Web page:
Just as there is no "best" camera or "best" lens ... there is no "best" telescope -- there are merely telescopes better suited to certain tasks than others.
While you can certainly attach a camera, point a telescope toward a planet, and capture an image, the quality of that image will depend on quite a few other factors (some of which are beyond your control).
Atmospheric Seeing Conditions
Due to the very tiny apparent size of another planet as seen from Earth, image quality is very sensitive to atmospheric stability here on Earth. Astronomers refer to this as "seeing conditions". The analogy I prefer to use is to imagine a coin resting on the bottom of a pool of clear water. If the water is still you can see the coin. If someone starts creating waves (either small ripples or large waves) the view of the coin will begin to distort and wobble. This same issue happens with our atmosphere when viewing the planets.
To get a stable atmosphere you want to make sure you are not within a couple hundred miles of either the jet-stream, a warm-front, or a cold-front. You also want to be located in some place where the geography is flat (and preferably water) to allow for smooth laminar airflow. Hot land will create thermals ... so cool land (high up in mountains) or looking over cool water will be helpful. Also the optical surfaces of the telescope should have time to adapt to ambient temperatures. Otherwise the image won't be steady ... it will wobble and distort image quality.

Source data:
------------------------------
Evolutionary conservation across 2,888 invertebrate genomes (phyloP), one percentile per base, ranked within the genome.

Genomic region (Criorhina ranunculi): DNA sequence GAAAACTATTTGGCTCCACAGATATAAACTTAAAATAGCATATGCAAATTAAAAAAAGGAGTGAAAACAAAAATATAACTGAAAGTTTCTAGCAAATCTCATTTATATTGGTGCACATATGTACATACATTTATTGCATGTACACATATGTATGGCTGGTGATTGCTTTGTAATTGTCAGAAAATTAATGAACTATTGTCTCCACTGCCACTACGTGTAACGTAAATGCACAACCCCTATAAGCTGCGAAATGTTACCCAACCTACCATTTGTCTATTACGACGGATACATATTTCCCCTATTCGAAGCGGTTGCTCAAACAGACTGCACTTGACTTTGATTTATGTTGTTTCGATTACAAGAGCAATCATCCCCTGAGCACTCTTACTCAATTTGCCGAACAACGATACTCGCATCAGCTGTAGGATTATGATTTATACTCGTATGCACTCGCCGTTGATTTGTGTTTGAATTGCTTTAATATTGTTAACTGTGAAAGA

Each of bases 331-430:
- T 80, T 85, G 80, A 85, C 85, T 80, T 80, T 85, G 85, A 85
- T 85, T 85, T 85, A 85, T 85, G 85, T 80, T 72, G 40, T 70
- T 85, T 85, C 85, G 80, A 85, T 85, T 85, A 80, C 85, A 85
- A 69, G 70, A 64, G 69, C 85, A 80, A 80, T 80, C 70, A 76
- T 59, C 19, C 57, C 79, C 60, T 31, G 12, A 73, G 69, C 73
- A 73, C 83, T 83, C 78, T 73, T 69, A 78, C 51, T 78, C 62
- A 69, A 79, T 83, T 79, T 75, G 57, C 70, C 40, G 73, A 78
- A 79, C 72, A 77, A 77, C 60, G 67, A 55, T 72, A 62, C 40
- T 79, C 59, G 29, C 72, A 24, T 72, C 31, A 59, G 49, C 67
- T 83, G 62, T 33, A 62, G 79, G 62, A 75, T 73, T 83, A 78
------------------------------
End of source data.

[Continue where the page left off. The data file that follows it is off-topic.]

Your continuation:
There is also a question of magnification and there's a bit of science to this ... based on Nyquist-Shannon sampling theorem.
A telescope will be limited in it's resolving power based on aperture size. The camera sensor has pixels and these also have a size. The short-version of the sampling theorem is that the sensor needs to have double the resolution of the maximum resolving power that the telescope can offer. Another way to think of it is that based on the wave nature of light, a "point" of light actually focuses to something called an Airy Disk. The camera sensor pixel size should be 1/2 of the diameter of the Airy Disk. You would use some form of image magnification (such as eyepiece projection or barlow lens (preferably a tele-centric barlow) to reach that desired image scale.
This sampling theorem helps you make the best of the data your scope is able to capture without under-sampling (losing information) or over-sampling (wasting pixels that aren't actually able to resolve any more detail.)
I'll pick on a camera & telescope combination as an example.
The ZWO ASI290MC is a popular planetary imaging camera. It has 2.9µm pixels.
The formula is:
f/D ≥ 3.44 x p
f = focal length of the instrument (in mm)
D = Diameter of the instrument (also in mm to keep the units the same)
p = pixel pitch in µm.
Basically f/D is the focal ratio of the telescope -- if that's an easier way to think about it. This formula says the focal ratio of your instrument needs to be greater-than or equal-to the pixel pitch of your camera sensor (as measured in microns) multiplied by the constant 3.44.
If you plug in the numbers for the 14" f/10 telescope using the camera with 2.9µm pixels, you get:
3556/356 ≥ 3.44 x 2.9
Which reduces to:
10 ≥ 9.976
Ok, so this works because 10 is greater than or equal to 9.976. So this would probably be an ok combination.
It turns out my actual imaging camera doesn't have 2.9µm pixels... it has 5.86µm pixels. When I plug in those numbers
3556/356 ≥ 3.44 x 5.86
10 ≥ 20.158